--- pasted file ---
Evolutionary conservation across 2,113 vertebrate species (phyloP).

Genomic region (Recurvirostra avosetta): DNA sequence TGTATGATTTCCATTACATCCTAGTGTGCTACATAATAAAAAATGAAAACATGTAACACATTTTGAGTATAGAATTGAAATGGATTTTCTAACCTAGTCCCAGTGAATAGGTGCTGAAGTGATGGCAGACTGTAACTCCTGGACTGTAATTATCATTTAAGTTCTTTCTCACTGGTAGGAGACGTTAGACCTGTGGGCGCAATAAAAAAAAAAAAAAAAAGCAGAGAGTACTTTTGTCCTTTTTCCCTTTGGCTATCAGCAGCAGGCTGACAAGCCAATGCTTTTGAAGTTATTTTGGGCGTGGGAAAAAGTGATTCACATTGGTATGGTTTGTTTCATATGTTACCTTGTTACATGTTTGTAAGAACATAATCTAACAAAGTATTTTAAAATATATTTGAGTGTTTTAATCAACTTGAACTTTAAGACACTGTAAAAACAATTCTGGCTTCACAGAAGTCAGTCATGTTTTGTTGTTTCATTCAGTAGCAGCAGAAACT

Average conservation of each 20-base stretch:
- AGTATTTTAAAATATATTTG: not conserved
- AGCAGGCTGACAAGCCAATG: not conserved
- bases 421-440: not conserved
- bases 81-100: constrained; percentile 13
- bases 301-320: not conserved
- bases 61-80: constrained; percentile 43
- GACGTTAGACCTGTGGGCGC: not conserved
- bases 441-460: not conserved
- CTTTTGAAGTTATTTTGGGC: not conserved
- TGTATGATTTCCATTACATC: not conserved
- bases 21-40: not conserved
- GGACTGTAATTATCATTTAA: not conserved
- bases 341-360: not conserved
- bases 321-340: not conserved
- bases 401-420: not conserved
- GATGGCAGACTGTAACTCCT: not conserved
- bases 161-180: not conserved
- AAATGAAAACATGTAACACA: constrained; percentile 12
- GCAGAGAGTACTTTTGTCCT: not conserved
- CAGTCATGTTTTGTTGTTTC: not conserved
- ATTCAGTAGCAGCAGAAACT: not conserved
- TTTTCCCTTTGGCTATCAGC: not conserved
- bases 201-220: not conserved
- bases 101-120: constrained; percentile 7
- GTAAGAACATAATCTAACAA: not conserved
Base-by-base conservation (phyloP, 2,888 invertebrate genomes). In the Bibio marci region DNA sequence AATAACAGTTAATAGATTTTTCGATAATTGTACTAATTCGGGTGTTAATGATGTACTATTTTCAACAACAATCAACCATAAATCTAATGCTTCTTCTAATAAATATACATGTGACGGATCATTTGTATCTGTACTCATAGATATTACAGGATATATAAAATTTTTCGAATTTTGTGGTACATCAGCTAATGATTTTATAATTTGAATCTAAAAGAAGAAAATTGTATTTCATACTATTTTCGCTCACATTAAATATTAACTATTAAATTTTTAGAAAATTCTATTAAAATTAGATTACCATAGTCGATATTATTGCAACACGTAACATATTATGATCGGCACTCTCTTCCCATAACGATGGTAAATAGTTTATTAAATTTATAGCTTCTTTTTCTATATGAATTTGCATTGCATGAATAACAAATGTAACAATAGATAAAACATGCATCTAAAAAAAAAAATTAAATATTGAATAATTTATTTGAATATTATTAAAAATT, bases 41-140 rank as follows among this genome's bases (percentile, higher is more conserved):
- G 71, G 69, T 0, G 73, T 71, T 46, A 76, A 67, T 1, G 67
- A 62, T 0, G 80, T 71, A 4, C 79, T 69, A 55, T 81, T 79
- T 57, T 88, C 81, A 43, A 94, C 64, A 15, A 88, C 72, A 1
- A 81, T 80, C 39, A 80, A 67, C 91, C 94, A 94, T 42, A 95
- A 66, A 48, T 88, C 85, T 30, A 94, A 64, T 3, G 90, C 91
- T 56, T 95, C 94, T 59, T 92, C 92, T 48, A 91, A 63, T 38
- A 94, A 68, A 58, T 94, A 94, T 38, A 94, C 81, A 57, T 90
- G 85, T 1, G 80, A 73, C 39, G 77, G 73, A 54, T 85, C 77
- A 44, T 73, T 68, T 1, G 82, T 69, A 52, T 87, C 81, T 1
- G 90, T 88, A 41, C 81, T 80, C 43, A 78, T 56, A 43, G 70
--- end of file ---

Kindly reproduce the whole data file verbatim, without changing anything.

Evolutionary conservation across 2,113 vertebrate species (phyloP).

Genomic region (Recurvirostra avosetta): DNA sequence TGTATGATTTCCATTACATCCTAGTGTGCTACATAATAAAAAATGAAAACATGTAACACATTTTGAGTATAGAATTGAAATGGATTTTCTAACCTAGTCCCAGTGAATAGGTGCTGAAGTGATGGCAGACTGTAACTCCTGGACTGTAATTATCATTTAAGTTCTTTCTCACTGGTAGGAGACGTTAGACCTGTGGGCGCAATAAAAAAAAAAAAAAAAAGCAGAGAGTACTTTTGTCCTTTTTCCCTTTGGCTATCAGCAGCAGGCTGACAAGCCAATGCTTTTGAAGTTATTTTGGGCGTGGGAAAAAGTGATTCACATTGGTATGGTTTGTTTCATATGTTACCTTGTTACATGTTTGTAAGAACATAATCTAACAAAGTATTTTAAAATATATTTGAGTGTTTTAATCAACTTGAACTTTAAGACACTGTAAAAACAATTCTGGCTTCACAGAAGTCAGTCATGTTTTGTTGTTTCATTCAGTAGCAGCAGAAACT

Average conservation of each 20-base stretch:
- AGTATTTTAAAATATATTTG: not conserved
- AGCAGGCTGACAAGCCAATG: not conserved
- bases 421-440: not conserved
- bases 81-100: constrained; percentile 13
- bases 301-320: not conserved
- bases 61-80: constrained; percentile 43
- GACGTTAGACCTGTGGGCGC: not conserved
- bases 441-460: not conserved
- CTTTTGAAGTTATTTTGGGC: not conserved
- TGTATGATTTCCATTACATC: not conserved
- bases 21-40: not conserved
- GGACTGTAATTATCATTTAA: not conserved
- bases 341-360: not conserved
- bases 321-340: not conserved
- bases 401-420: not conserved
- GATGGCAGACTGTAACTCCT: not conserved
- bases 161-180: not conserved
- AAATGAAAACATGTAACACA: constrained; percentile 12
- GCAGAGAGTACTTTTGTCCT: not conserved
- CAGTCATGTTTTGTTGTTTC: not conserved
- ATTCAGTAGCAGCAGAAACT: not conserved
- TTTTCCCTTTGGCTATCAGC: not conserved
- bases 201-220: not conserved
- bases 101-120: constrained; percentile 7
- GTAAGAACATAATCTAACAA: not conserved
Base-by-base conservation (phyloP, 2,888 invertebrate genomes). In the Bibio marci region DNA sequence AATAACAGTTAATAGATTTTTCGATAATTGTACTAATTCGGGTGTTAATGATGTACTATTTTCAACAACAATCAACCATAAATCTAATGCTTCTTCTAATAAATATACATGTGACGGATCATTTGTATCTGTACTCATAGATATTACAGGATATATAAAATTTTTCGAATTTTGTGGTACATCAGCTAATGATTTTATAATTTGAATCTAAAAGAAGAAAATTGTATTTCATACTATTTTCGCTCACATTAAATATTAACTATTAAATTTTTAGAAAATTCTATTAAAATTAGATTACCATAGTCGATATTATTGCAACACGTAACATATTATGATCGGCACTCTCTTCCCATAACGATGGTAAATAGTTTATTAAATTTATAGCTTCTTTTTCTATATGAATTTGCATTGCATGAATAACAAATGTAACAATAGATAAAACATGCATCTAAAAAAAAAAATTAAATATTGAATAATTTATTTGAATATTATTAAAAATT, bases 41-140 rank as follows among this genome's bases (percentile, higher is more conserved):
- G 71, G 69, T 0, G 73, T 71, T 46, A 76, A 67, T 1, G 67
- A 62, T 0, G 80, T 71, A 4, C 79, T 69, A 55, T 81, T 79
- T 57, T 88, C 81, A 43, A 94, C 64, A 15, A 88, C 72, A 1
- A 81, T 80, C 39, A 80, A 67, C 91, C 94, A 94, T 42, A 95
- A 66, A 48, T 88, C 85, T 30, A 94, A 64, T 3, G 90, C 91
- T 56, T 95, C 94, T 59, T 92, C 92, T 48, A 91, A 63, T 38
- A 94, A 68, A 58, T 94, A 94, T 38, A 94, C 81, A 57, T 90
- G 85, T 1, G 80, A 73, C 39, G 77, G 73, A 54, T 85, C 77
- A 44, T 73, T 68, T 1, G 82, T 69, A 52, T 87, C 81, T 1
- G 90, T 88, A 41, C 81, T 80, C 43, A 78, T 56, A 43, G 70